The January edition of the English Journal includes an essay from Sarah Gompers titled “‘Sounds Like Truth and Feels Like Courage’: Teaching Vulnerability” in which she models the risks needed to write something worth writing. Much of my daily professional schedule mirrors her teaching style and structure. I am thankful for her advice, which found my ears on a day I particularly needed to hear it. Gompers poses two main questions about the purpose of her writing, “what benefit will ensue from writing about a topic that previously caused so much turmoil and pain? [and] Will this benefit outweigh the discomfort I might feel in telling the story?” Her questions linger as I compose this post. How much am I willing to share? Will this willingness bring benefit to others?
Agnes Schwarts in the preface to her memoir A Roll of the Dice: A Memoir of a Hungarian Survivor explains that she has an urgency to share her story not only for herself and her own mortality, but for us her readers and the generations to come. In choosing to write this blog, I took the risk to write for the public sphere because I knew if I continued to write without risk, in the end, my purpose would only serve my own grief. I worried I would not heal and Josh’s story would be forever lost. Please note, I do not compare my story to that of a Holocaust survivor. There is no comparison, but instead an authentic thankfulness for her choice to share her story.
Gompers identifies the need for writers to be able to distinguish between a productive and nonproductive risk: “a ‘productive risk’…could have value and, therefore, is worth taking… a ‘nonproductive risk’… encourages dangerous behavior or wallows in sadness.” For the past two weeks, I have been mulling over if my vulnerability in sharing as Josh’s mother is productive or nonproductive. What makes me return each day to draft his story is a feeling of urgency to write before there is nothing left to hold onto.
Grieving parents each find something to hold onto. There is no perfect remedy, no right way to grieve a loss. As we prepare for next month’s Ramsey Keller Memorial (RKM) Run for Heaven’s Sake and the Joshua Tyree Half Marathon, I am honored to be able to work with Kori and Jeff Keller. The legacy they have created in their daughter’s name has been able to ease Montana families of the financial burden of funeral expenses. I am not envious of the phone calls they answer, but am empathetic for the emotional expense they endure to help other families.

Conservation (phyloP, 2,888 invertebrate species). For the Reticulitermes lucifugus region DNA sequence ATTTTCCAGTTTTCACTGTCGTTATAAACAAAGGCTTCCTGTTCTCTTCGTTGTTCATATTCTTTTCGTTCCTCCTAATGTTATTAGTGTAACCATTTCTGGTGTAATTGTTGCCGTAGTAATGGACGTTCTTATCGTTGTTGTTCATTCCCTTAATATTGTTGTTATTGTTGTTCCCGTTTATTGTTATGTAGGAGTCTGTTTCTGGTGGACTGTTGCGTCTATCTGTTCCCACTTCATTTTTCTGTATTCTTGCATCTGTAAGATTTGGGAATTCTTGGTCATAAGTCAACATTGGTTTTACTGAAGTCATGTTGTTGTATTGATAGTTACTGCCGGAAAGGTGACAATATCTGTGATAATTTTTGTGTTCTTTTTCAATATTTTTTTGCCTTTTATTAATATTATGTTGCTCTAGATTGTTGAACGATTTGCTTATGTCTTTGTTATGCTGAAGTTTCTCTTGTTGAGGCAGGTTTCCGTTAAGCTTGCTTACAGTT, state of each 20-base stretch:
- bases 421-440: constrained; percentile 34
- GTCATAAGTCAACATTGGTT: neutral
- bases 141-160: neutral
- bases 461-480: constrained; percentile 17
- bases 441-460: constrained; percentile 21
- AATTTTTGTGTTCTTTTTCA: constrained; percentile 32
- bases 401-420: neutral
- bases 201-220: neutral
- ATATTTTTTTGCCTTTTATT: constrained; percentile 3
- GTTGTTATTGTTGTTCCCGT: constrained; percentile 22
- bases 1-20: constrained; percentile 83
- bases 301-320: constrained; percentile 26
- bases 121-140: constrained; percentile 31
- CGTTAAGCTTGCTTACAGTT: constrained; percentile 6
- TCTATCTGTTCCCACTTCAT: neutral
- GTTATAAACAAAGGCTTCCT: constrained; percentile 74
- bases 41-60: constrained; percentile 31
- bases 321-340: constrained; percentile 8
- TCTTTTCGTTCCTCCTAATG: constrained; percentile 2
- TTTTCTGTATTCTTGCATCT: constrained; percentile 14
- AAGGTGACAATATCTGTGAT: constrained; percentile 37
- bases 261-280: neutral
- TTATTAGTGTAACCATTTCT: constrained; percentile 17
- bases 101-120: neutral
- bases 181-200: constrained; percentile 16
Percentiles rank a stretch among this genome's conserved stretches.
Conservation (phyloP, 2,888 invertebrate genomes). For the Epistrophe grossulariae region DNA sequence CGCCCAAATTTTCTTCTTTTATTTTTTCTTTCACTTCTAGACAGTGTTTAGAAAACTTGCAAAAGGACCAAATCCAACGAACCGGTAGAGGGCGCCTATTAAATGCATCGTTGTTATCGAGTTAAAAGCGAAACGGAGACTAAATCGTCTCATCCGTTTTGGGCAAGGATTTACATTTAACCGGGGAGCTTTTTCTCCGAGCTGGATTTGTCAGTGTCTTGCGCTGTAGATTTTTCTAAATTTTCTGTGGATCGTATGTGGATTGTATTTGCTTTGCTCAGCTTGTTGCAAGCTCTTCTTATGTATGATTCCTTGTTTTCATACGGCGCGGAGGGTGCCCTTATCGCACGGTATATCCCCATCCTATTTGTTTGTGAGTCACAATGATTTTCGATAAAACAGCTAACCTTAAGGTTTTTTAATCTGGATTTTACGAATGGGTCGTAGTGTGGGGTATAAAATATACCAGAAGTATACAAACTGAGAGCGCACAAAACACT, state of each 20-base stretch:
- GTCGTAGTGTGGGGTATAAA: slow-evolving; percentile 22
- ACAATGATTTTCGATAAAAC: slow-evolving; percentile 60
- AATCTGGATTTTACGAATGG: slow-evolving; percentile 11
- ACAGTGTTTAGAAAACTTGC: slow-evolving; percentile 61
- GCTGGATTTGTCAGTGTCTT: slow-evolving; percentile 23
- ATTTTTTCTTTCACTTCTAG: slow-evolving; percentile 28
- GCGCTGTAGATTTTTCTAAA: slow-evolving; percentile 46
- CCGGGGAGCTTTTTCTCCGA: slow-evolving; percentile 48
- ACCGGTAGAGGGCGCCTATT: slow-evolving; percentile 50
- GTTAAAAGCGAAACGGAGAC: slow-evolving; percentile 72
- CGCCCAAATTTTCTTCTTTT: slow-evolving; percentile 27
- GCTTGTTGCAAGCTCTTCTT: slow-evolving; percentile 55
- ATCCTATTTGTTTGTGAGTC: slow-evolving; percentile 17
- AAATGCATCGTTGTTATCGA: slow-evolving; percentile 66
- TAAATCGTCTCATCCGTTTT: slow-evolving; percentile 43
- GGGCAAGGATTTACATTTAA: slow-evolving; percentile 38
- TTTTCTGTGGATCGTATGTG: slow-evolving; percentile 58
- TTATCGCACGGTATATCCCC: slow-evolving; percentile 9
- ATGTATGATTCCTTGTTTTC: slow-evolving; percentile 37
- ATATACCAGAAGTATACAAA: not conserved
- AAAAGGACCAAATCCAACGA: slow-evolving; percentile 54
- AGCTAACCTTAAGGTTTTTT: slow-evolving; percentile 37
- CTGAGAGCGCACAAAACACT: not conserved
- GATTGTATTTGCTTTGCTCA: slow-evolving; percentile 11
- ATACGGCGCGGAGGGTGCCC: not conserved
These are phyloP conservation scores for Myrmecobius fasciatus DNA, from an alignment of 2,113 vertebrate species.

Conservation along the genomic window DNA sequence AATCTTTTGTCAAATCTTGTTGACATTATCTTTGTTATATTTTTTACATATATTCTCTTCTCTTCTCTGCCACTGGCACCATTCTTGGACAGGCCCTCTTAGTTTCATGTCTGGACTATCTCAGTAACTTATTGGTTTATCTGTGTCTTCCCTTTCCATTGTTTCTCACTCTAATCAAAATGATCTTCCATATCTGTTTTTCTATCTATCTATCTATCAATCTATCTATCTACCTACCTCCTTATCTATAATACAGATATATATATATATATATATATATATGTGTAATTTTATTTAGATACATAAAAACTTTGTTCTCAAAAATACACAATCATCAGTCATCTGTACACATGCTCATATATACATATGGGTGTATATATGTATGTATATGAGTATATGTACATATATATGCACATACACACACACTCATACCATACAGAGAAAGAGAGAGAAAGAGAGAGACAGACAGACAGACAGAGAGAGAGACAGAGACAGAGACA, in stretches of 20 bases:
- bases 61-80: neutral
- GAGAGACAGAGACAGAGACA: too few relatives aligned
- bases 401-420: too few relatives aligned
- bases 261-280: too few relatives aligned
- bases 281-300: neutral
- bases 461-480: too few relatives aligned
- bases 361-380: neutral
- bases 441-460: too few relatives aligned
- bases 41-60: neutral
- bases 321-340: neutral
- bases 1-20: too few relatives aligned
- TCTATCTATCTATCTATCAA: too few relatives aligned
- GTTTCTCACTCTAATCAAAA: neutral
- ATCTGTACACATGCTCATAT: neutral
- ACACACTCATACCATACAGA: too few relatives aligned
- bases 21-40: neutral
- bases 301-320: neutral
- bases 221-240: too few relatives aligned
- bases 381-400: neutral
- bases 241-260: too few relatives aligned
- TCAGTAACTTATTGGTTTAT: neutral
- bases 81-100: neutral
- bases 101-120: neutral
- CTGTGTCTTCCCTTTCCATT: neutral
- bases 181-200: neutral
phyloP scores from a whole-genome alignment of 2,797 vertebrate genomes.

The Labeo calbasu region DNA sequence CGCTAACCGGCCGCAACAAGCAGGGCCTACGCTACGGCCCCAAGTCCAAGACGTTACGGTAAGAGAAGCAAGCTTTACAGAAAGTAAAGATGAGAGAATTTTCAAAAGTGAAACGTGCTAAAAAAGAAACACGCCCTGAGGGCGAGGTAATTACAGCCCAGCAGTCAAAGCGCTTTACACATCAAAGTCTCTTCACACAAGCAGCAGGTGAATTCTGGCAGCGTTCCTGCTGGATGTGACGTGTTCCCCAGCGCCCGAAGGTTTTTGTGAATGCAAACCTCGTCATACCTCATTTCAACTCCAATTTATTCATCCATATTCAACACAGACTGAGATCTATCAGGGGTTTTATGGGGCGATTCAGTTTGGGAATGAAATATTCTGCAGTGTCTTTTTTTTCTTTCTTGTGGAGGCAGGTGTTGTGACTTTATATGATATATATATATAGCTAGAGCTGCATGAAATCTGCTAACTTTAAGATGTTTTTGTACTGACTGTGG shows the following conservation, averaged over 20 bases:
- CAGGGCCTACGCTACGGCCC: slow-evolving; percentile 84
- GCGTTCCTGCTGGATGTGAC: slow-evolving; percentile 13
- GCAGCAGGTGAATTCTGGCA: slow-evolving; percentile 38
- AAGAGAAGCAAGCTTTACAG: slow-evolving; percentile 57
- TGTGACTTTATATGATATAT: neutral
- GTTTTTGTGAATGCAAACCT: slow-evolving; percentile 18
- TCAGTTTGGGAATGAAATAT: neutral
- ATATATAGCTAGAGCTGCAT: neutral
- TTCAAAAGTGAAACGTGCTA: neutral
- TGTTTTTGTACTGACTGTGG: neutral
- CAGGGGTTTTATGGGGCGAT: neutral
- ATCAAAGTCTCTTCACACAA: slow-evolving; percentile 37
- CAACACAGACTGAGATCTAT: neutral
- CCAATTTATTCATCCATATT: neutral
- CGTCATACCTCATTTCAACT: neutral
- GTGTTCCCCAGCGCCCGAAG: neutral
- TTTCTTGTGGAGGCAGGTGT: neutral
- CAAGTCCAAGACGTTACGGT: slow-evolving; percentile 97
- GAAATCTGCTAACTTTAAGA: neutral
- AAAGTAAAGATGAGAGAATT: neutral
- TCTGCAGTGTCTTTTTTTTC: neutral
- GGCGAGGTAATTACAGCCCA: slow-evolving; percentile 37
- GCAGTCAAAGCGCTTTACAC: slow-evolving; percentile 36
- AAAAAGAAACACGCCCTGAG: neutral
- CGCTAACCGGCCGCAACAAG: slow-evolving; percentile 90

The first Wednesday of each month our high school staff gathers for an all staff Professional Learning Community. Our building principal graciously allowed me a few minutes to ask for volunteers for this year’s race. Each year, I have to mentally and emotionally psych myself up to share Josh’s story. It is a risk to share our story with a room of coworkers many of whom I do not know outside of work. Each year, I make the decision that the risk is worth the potential benefit. As a result of their volunteer hours, donations, and race sponsors, the Ramsey Keller Memorial is able to continue to support baby loss families.
Reflecting on the fiercely strong women in my life, I recognize I am blessed. I once had a female student-athlete remind me when I was coaching that “we are not given more than we can carry.” The origination of the biblical quote deals with temptation, but her interpretation of it showed a need for physical, emotional, and spiritual endurance. The women in my life provide testament of this statement through their displays of unconditional love both of life and for the people in it. Daily, they make me want to live life not just better, but more fully. They are vulnerable. They are courageous. They are graceful.
There are days
that I cherish
and memories to
fill years of loss.
I am thankful
for each moment
filled with love.
I write his story
to not lose mine.